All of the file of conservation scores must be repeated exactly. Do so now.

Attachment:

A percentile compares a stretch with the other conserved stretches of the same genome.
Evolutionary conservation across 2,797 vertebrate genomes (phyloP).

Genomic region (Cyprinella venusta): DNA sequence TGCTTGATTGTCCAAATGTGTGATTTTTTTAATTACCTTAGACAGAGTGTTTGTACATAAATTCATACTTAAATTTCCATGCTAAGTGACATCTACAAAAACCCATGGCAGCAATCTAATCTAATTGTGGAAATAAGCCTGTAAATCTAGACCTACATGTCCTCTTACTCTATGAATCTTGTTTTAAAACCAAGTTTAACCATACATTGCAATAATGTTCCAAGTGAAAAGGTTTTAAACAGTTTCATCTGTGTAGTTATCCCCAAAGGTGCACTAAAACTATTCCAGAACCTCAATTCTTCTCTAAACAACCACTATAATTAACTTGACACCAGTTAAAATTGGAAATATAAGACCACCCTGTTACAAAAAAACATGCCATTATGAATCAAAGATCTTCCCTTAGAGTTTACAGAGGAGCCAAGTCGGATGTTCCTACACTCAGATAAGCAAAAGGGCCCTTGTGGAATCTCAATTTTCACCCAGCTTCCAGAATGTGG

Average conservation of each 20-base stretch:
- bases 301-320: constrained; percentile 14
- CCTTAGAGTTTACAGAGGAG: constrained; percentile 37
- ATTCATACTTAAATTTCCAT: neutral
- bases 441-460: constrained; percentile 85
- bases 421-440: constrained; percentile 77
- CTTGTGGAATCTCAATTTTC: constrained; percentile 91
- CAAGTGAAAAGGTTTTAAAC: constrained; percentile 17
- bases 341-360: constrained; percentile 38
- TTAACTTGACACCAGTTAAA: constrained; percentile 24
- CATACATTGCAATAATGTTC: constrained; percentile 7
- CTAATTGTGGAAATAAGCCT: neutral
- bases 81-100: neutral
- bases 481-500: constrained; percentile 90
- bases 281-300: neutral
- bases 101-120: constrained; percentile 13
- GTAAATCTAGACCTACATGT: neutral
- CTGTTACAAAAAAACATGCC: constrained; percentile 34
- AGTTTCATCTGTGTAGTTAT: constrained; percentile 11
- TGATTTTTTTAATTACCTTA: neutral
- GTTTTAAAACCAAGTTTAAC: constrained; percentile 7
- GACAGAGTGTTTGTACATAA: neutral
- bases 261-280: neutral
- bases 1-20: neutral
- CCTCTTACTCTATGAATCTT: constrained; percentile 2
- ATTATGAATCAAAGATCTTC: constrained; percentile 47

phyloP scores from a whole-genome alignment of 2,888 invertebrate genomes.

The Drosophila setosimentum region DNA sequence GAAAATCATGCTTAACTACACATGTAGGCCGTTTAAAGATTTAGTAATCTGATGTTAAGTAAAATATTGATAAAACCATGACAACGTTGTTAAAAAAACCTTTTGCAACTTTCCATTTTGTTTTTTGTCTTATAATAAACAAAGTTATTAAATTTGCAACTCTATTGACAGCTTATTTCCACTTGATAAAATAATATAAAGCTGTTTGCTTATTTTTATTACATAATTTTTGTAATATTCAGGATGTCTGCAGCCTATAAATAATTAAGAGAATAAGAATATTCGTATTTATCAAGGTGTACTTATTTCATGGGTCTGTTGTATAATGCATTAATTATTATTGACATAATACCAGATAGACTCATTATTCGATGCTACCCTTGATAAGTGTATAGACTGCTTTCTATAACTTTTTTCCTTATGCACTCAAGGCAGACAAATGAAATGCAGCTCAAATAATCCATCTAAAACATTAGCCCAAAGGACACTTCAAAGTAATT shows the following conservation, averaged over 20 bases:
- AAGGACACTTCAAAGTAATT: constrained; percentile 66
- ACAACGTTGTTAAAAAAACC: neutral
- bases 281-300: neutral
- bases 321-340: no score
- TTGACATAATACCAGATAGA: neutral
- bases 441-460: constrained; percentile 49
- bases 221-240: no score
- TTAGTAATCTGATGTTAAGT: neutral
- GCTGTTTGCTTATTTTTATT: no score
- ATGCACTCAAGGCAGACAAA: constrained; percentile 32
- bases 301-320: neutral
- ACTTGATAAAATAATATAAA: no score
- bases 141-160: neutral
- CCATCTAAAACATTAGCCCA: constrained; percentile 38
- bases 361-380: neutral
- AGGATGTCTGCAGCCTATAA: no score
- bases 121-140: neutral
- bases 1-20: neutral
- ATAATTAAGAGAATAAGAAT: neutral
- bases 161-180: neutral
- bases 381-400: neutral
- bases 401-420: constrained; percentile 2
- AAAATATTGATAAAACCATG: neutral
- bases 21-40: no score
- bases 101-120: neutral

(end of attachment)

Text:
A percentile compares a stretch with the other conserved stretches of the same genome.
Evolutionary conservation across 2,797 vertebrate genomes (phyloP).

Genomic region (Cyprinella venusta): DNA sequence TGCTTGATTGTCCAAATGTGTGATTTTTTTAATTACCTTAGACAGAGTGTTTGTACATAAATTCATACTTAAATTTCCATGCTAAGTGACATCTACAAAAACCCATGGCAGCAATCTAATCTAATTGTGGAAATAAGCCTGTAAATCTAGACCTACATGTCCTCTTACTCTATGAATCTTGTTTTAAAACCAAGTTTAACCATACATTGCAATAATGTTCCAAGTGAAAAGGTTTTAAACAGTTTCATCTGTGTAGTTATCCCCAAAGGTGCACTAAAACTATTCCAGAACCTCAATTCTTCTCTAAACAACCACTATAATTAACTTGACACCAGTTAAAATTGGAAATATAAGACCACCCTGTTACAAAAAAACATGCCATTATGAATCAAAGATCTTCCCTTAGAGTTTACAGAGGAGCCAAGTCGGATGTTCCTACACTCAGATAAGCAAAAGGGCCCTTGTGGAATCTCAATTTTCACCCAGCTTCCAGAATGTGG

Average conservation of each 20-base stretch:
- bases 301-320: constrained; percentile 14
- CCTTAGAGTTTACAGAGGAG: constrained; percentile 37
- ATTCATACTTAAATTTCCAT: neutral
- bases 441-460: constrained; percentile 85
- bases 421-440: constrained; percentile 77
- CTTGTGGAATCTCAATTTTC: constrained; percentile 91
- CAAGTGAAAAGGTTTTAAAC: constrained; percentile 17
- bases 341-360: constrained; percentile 38
- TTAACTTGACACCAGTTAAA: constrained; percentile 24
- CATACATTGCAATAATGTTC: constrained; percentile 7
- CTAATTGTGGAAATAAGCCT: neutral
- bases 81-100: neutral
- bases 481-500: constrained; percentile 90
- bases 281-300: neutral
- bases 101-120: constrained; percentile 13
- GTAAATCTAGACCTACATGT: neutral
- CTGTTACAAAAAAACATGCC: constrained; percentile 34
- AGTTTCATCTGTGTAGTTAT: constrained; percentile 11
- TGATTTTTTTAATTACCTTA: neutral
- GTTTTAAAACCAAGTTTAAC: constrained; percentile 7
- GACAGAGTGTTTGTACATAA: neutral
- bases 261-280: neutral
- bases 1-20: neutral
- CCTCTTACTCTATGAATCTT: constrained; percentile 2
- ATTATGAATCAAAGATCTTC: constrained; percentile 47

phyloP scores from a whole-genome alignment of 2,888 invertebrate genomes.

The Drosophila setosimentum region DNA sequence GAAAATCATGCTTAACTACACATGTAGGCCGTTTAAAGATTTAGTAATCTGATGTTAAGTAAAATATTGATAAAACCATGACAACGTTGTTAAAAAAACCTTTTGCAACTTTCCATTTTGTTTTTTGTCTTATAATAAACAAAGTTATTAAATTTGCAACTCTATTGACAGCTTATTTCCACTTGATAAAATAATATAAAGCTGTTTGCTTATTTTTATTACATAATTTTTGTAATATTCAGGATGTCTGCAGCCTATAAATAATTAAGAGAATAAGAATATTCGTATTTATCAAGGTGTACTTATTTCATGGGTCTGTTGTATAATGCATTAATTATTATTGACATAATACCAGATAGACTCATTATTCGATGCTACCCTTGATAAGTGTATAGACTGCTTTCTATAACTTTTTTCCTTATGCACTCAAGGCAGACAAATGAAATGCAGCTCAAATAATCCATCTAAAACATTAGCCCAAAGGACACTTCAAAGTAATT shows the following conservation, averaged over 20 bases:
- AAGGACACTTCAAAGTAATT: constrained; percentile 66
- ACAACGTTGTTAAAAAAACC: neutral
- bases 281-300: neutral
- bases 321-340: no score
- TTGACATAATACCAGATAGA: neutral
- bases 441-460: constrained; percentile 49
- bases 221-240: no score
- TTAGTAATCTGATGTTAAGT: neutral
- GCTGTTTGCTTATTTTTATT: no score
- ATGCACTCAAGGCAGACAAA: constrained; percentile 32
- bases 301-320: neutral
- ACTTGATAAAATAATATAAA: no score
- bases 141-160: neutral
- CCATCTAAAACATTAGCCCA: constrained; percentile 38
- bases 361-380: neutral
- AGGATGTCTGCAGCCTATAA: no score
- bases 121-140: neutral
- bases 1-20: neutral
- ATAATTAAGAGAATAAGAAT: neutral
- bases 161-180: neutral
- bases 381-400: neutral
- bases 401-420: constrained; percentile 2
- AAAATATTGATAAAACCATG: neutral
- bases 21-40: no score
- bases 101-120: neutral